The Rand Paul-Jack Conway Debate

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I was moderating a dinner tonight and didn't get to watch the Kentucky Senate debate, as I'd hoped to. Based on early reports, though, the takeaway is that unlike the last debate, which more or less centered on the bizarre "Aqua Buddha" controversy, this one was a sober, even a "senatorial" affair--not a single mention of the Aqua Buddha! This tells me that both campaigns think the race is close enough to win and want to close on a more dignified note--if either candidate's polling had them behind by more than a few points, I think we'd have seen an attempt at a disruptive "game-changer" (bleh). Also worth noting is that Paul has smartened up and finally started mentioning Barack Obama again, which was his best strategy all along (tomorrow, the NRSC will go up with this ad, "Obama's Yes Man"). Here's the lede graphs from the post-debate wrap up in the invaluable Kentucky politics website CN|2:

For those who tuned into the KET debate expecting fist fights or shouting between Republican Rand Paul and Democrat Jack Conway, they didn't get it.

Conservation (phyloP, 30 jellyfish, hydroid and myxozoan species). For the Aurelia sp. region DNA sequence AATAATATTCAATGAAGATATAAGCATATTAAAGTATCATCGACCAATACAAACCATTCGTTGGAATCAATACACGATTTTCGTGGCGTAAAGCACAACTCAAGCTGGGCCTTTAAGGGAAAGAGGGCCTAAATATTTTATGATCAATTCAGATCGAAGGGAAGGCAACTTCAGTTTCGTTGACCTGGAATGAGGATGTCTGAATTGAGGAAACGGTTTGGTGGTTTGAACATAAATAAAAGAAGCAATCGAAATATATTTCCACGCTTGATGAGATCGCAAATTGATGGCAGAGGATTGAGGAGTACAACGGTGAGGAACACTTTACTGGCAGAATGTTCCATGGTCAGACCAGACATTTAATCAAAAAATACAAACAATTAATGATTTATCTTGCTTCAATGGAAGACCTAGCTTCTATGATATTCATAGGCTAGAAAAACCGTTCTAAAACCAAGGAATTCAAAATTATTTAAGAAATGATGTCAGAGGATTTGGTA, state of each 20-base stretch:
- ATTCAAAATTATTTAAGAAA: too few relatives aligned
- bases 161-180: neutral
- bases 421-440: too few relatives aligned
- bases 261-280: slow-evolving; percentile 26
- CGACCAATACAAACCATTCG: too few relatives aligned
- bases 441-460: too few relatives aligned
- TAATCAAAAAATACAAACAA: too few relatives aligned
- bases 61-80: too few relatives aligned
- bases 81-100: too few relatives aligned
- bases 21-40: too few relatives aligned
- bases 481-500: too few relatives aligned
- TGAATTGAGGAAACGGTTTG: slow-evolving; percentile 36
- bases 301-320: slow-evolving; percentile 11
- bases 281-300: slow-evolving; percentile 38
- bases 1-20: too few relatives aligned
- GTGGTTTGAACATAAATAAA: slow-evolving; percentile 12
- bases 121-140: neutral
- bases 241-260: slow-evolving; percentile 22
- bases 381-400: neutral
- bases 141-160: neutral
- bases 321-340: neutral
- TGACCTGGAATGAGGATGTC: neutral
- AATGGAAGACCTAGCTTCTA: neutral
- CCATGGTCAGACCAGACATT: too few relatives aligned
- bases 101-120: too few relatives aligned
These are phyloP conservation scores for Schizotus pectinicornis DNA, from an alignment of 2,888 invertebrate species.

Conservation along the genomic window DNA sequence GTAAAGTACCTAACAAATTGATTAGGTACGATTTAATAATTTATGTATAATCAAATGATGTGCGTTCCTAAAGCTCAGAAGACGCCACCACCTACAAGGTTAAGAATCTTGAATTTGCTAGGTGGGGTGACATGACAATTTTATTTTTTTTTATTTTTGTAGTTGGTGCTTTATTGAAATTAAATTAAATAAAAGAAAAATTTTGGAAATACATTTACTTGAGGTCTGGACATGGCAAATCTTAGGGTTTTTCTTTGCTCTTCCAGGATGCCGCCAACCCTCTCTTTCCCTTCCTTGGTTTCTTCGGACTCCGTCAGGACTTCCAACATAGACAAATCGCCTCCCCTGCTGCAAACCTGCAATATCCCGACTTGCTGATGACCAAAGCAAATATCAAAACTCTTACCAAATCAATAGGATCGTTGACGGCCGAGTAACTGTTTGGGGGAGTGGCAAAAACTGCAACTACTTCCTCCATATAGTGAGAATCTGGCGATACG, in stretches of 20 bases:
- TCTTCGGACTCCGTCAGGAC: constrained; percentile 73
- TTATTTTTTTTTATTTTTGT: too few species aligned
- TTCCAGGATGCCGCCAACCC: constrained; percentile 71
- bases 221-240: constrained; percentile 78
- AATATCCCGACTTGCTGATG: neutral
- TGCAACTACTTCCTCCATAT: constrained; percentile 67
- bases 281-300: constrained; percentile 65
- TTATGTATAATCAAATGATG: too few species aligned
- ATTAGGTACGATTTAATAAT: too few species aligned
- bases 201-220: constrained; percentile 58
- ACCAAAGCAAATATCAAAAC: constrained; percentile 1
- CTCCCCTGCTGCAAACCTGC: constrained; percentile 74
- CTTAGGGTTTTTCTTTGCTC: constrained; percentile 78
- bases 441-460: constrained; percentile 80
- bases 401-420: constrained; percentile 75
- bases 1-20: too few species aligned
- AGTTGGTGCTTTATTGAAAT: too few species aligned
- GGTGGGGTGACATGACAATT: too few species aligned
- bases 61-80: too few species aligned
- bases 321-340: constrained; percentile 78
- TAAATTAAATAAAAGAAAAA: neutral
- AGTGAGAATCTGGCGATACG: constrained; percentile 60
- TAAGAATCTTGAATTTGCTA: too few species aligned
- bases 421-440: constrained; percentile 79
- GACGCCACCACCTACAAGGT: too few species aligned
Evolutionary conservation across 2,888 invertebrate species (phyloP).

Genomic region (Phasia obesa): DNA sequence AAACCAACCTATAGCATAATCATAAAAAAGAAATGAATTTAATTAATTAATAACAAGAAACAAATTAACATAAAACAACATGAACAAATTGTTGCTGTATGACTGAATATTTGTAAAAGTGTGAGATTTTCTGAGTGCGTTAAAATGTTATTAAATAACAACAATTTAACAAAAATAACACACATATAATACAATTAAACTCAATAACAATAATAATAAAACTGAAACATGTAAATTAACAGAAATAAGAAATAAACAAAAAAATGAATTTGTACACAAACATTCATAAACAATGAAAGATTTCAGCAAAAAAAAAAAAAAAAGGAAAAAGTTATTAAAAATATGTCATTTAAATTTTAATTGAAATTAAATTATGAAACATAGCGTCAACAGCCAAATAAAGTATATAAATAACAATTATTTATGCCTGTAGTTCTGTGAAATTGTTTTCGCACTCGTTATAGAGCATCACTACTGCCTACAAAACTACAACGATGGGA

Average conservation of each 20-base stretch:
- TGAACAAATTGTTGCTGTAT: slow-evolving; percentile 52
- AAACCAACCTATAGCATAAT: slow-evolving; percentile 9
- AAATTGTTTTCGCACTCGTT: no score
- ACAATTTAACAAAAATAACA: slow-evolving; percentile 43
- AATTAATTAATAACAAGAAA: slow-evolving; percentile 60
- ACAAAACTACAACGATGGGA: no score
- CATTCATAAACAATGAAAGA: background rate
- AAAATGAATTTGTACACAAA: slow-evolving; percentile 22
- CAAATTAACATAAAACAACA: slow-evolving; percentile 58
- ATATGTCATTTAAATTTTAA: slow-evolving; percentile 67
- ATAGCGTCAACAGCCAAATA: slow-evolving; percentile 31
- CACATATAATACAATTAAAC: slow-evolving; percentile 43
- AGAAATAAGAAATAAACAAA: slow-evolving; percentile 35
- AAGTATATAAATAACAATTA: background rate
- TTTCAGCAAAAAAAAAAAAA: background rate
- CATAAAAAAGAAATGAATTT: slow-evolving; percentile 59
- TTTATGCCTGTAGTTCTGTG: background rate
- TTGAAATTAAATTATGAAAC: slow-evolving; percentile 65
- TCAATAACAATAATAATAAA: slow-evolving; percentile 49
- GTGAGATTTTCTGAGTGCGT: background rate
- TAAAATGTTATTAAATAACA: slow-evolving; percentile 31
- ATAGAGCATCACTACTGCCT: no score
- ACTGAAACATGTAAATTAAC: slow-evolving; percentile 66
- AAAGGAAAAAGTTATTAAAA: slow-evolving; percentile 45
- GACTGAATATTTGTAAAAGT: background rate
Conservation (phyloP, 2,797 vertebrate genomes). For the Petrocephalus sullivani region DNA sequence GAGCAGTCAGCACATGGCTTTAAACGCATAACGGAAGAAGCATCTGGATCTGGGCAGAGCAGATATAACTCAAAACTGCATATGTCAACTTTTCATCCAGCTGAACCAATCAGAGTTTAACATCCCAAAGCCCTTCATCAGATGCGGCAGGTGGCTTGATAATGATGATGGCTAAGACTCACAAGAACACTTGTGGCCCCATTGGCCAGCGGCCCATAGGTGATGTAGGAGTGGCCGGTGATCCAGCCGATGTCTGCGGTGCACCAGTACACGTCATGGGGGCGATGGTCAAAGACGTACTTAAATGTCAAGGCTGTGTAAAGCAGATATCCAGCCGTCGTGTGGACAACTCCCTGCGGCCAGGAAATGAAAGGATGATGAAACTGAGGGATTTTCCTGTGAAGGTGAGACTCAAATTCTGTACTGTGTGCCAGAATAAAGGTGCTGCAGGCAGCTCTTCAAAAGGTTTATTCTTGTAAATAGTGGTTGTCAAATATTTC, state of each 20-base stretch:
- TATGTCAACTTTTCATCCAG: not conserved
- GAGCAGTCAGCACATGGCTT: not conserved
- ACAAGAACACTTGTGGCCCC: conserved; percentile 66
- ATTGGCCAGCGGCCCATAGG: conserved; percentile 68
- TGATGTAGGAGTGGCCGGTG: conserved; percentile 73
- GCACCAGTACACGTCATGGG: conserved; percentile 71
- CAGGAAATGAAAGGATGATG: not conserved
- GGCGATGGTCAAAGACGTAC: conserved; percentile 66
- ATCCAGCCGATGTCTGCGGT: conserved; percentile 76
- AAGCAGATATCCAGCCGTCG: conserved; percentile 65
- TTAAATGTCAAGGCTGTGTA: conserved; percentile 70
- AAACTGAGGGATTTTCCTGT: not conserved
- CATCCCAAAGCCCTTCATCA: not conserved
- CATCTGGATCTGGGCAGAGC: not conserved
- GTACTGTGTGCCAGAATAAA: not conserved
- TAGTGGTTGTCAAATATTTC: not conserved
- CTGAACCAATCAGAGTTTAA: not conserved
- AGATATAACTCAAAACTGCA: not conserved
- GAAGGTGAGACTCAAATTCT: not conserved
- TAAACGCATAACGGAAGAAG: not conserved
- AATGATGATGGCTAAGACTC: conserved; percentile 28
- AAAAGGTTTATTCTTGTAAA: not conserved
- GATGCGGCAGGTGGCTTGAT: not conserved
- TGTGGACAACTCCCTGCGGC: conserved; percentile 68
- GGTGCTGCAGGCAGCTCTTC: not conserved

For those who tuned in looking for some new positions or witty one-liners or memorable lines of any sort, well, they were probably disappointed to.

What Kentuckians did get was two candidates soberly disagreeing about policies, such as the pros and cons of the stimulus bill and health care reform law.

Conway and Paul both looked and sounded much more senatorial than they did eight days ago at one of the most bizarre debates for any office higher than 5th grade class president.

There was no talk of "Aqua Buddha." Instead, Paul got back to talking a lot about President Barack Obama. And Conway took digs at Paul over his statements supporting a proposal to replace the income tax with a 23% national sales tax and potentially raising what future retirees have to pay for Medicare coverage. For the play-by-play, feel free to go back to our cn|2 Politics live blogging of the debate from the press room at KET's studios in Lexington.


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Joshua Green is a former senior editor at The Atlantic.

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